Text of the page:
Anyone drawing up a mid-range/premium soundbar shortlist will no doubt be intrigued by Yamaha's YSP-1600. Selling for £500, it shares some of the DNA of the brand's higher-end models (the YSP-2500 and YSP-5600) but leaves more cash in the bank for Blu-rays. There are plenty of other prospect at this price, however, so can the soundbar do enough to make it an essential audition?
Monday, 14 March 2016
When it comes to TV design, Philips has an almost unfair advantage. After all, no other brand offers Ambilight, where the screen’s rear edges are fitted with LED lights able to cast colourful auras that can accurately match the tones and variations of the pictures you’re watching. It's a longrunning USP, and one that we're routinely impressed by.
If 3D audio’s your thing, then this Denon AVR is where you want to be.
It's a tempting time to upgrade your AVR. With a rising tide of 4K content requiring HDCP 2.2 copy protection, UHD 2,160p displays and object-based audio formats, the stars are aligning for those eager for a movie theatre makeover. And if you’re prepared to shop at a higher level, there’re precious few compromises that need be made.
Consider Denon’s AVR-X6200W, one of the most advanced nine-channel receivers in town. Not only does this £1,800 receiver handle 4K HDR sources and Dolby Atmos/DTS:X bitstreams, you can even upgrade it to Auro-3D, should you be a completist.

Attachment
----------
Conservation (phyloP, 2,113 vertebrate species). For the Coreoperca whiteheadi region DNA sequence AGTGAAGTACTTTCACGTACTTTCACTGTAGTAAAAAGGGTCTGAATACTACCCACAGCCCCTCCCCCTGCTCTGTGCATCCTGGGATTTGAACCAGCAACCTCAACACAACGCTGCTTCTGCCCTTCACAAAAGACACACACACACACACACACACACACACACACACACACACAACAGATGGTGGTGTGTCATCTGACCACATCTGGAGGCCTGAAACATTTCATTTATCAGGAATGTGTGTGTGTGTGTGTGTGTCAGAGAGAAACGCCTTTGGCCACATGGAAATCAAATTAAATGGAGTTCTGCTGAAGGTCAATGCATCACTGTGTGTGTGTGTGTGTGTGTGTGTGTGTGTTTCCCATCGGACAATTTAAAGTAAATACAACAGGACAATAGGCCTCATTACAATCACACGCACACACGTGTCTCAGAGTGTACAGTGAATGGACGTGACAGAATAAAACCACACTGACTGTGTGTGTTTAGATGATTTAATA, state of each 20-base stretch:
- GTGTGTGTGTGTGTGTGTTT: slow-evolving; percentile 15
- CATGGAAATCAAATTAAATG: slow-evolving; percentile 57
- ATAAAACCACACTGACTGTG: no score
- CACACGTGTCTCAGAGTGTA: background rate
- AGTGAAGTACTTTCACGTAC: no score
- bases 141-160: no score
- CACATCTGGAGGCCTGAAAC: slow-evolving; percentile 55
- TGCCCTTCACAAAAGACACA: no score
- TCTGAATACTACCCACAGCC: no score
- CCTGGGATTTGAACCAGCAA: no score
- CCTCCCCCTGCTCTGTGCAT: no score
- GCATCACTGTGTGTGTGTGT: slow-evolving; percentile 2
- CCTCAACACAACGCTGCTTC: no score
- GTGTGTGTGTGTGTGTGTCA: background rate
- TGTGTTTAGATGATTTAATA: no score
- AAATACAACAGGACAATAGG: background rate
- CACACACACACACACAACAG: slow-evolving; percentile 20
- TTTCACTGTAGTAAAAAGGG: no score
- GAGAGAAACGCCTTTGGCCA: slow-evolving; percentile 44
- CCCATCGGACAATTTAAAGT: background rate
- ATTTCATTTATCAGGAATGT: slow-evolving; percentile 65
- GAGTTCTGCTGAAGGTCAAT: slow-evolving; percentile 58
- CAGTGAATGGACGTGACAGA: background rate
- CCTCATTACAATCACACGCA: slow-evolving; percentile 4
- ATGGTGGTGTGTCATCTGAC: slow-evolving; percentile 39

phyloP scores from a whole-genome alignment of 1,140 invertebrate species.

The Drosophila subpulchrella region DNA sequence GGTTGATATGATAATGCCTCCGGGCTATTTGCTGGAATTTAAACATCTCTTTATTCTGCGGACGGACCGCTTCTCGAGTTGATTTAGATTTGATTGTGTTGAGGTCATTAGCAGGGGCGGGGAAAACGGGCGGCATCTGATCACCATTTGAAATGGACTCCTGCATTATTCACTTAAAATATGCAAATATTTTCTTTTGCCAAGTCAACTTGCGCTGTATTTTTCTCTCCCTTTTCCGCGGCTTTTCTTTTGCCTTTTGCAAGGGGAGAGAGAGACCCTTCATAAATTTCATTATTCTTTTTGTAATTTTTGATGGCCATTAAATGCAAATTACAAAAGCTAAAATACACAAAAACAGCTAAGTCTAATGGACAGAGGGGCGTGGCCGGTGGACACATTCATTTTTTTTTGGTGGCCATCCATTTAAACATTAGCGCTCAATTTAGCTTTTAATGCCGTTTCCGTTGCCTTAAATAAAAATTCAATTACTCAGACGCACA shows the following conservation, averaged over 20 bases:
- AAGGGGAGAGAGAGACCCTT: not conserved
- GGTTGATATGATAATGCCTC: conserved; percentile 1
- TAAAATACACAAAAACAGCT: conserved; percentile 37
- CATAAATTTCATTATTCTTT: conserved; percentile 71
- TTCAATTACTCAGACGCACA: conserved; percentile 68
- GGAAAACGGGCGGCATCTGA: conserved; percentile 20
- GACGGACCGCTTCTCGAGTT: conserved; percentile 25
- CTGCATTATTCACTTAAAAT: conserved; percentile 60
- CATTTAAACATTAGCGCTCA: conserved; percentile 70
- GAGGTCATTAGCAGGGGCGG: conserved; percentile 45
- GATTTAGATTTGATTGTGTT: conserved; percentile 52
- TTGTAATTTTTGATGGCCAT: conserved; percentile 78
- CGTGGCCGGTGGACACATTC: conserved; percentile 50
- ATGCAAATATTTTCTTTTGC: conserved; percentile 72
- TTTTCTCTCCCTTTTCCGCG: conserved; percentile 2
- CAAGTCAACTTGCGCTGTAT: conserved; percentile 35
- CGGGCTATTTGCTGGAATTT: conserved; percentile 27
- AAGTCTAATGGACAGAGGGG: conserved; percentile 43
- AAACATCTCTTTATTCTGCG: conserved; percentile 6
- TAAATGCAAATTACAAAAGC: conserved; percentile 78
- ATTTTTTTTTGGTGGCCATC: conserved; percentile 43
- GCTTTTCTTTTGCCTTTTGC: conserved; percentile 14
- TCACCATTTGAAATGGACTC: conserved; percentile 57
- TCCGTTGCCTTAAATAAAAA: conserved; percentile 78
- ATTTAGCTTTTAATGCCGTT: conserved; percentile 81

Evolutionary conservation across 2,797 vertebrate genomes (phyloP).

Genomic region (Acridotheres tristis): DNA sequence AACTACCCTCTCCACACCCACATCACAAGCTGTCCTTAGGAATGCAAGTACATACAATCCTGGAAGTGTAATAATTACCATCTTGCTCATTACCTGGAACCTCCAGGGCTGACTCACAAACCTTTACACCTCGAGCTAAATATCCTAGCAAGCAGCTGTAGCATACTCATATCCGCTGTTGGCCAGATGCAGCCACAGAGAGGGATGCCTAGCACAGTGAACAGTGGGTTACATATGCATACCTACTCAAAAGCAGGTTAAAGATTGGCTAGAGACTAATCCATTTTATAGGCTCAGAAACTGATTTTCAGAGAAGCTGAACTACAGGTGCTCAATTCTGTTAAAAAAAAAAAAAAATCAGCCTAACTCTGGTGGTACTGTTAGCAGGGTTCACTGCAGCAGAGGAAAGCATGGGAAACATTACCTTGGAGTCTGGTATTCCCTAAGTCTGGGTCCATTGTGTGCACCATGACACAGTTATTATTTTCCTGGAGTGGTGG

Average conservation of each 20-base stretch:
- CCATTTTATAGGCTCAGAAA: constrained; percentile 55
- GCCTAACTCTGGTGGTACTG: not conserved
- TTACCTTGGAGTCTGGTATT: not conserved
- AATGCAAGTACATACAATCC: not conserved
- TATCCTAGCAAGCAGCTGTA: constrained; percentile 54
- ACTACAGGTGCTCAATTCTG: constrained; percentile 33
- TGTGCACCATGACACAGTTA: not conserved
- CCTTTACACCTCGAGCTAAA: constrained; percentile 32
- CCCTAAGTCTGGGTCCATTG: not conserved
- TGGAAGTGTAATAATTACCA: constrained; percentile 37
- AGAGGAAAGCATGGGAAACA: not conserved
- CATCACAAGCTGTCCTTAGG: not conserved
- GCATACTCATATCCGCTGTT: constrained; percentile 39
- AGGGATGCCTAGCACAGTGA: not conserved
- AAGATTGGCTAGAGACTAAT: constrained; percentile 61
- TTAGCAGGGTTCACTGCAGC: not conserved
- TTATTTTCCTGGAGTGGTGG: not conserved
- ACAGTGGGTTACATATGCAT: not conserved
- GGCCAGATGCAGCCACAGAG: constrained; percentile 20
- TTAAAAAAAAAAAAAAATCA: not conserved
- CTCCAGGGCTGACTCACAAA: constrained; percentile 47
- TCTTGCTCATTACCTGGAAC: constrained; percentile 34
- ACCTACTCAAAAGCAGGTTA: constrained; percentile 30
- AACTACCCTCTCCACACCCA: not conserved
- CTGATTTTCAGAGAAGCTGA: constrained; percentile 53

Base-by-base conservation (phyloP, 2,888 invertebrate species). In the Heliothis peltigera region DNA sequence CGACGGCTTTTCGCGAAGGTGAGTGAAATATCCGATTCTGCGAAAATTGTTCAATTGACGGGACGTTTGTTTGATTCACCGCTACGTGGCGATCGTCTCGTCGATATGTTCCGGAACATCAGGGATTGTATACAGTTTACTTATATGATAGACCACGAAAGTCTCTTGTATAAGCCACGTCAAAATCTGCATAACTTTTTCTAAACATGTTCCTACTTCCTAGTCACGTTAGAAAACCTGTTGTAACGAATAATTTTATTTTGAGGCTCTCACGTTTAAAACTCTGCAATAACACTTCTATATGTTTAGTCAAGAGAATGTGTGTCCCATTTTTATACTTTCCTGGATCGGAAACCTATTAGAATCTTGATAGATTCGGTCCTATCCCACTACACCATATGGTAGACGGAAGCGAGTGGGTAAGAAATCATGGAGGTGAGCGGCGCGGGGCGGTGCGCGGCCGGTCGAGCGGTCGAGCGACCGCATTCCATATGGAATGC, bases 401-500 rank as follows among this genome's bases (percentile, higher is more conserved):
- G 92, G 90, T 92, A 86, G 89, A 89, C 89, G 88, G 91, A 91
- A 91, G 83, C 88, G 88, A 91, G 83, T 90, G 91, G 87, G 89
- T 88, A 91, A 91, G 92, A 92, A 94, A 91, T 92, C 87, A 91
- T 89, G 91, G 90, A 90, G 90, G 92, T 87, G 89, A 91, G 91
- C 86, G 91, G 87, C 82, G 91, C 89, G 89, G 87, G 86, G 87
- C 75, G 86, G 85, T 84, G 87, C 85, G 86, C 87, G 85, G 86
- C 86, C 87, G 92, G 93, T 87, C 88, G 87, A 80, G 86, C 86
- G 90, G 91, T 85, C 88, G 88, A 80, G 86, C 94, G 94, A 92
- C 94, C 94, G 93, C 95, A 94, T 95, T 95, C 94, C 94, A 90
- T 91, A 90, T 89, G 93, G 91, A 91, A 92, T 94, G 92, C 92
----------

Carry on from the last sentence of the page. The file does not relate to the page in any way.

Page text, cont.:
In Dangerous Golf, without the albatross of technical limitations around their neck, the makers of Burnout take a swing at creating the Crash mode they always dreamed of. Fore!
When it comes to whetting your appetite, Dangerous Golf knows just how to lay the table. With candlesticks and champagne bottles to start, followed by teetering piles of china plates and fragile wine glasses for the main course. And for dessert? How about a tray of annoyingly fussy vol-au-vent pastries, each one costing more than your mortgage, and each one filled with a jam that would look fantastic smeared across the floor?
The Fusion Brimstone from Bournemouth-based Chillblast sports the type of graphics hardware we’re not used to seeing inside a mid-range £1,500 gaming PC. Instead of the usual single-card setup, the Fusion Brimstone is packed with a pair of GTX 980 GPUs – and they’re hefty, overclocked Windforce models made by Gigabyte. These triple-fan cards have had their 1126MHz base clocks boosted to 1203MHz, and between the two of them, they deploy 8GB of GDDR5 memory, 4,096 stream processors and more than ten million transistors.
The Titan Finesse Phoenix has a consistent red and black theme. The NZXT Noctis 450 case is black throughout, and Overclockers has cleverly made it glow with crimson There are strip lights in the roof, fans that illuminate meshed areas and more lights under the chassis to provide a warming red glow from beneath. The colouring continues to the components. The Asus motherboard and MSI graphics card both have black heatsinks tinged with red, and the visible power cables are braided in both colours.
PC Specialist has named its Nova after an intergalactic explosion, so we’re expecting a lot from this sturdy, squat system. It starts well with a Zotac GeForce GTX Titan X. It’s Nvidia’s beefiest graphics card, with the same Maxwell architecture used elsewhere but with almost three billion more transistors than the GTX 980. That translates to 3,072 stream processors, a 1GHz core, and 12GB of GDDR5 memory clocked to 1753MHz.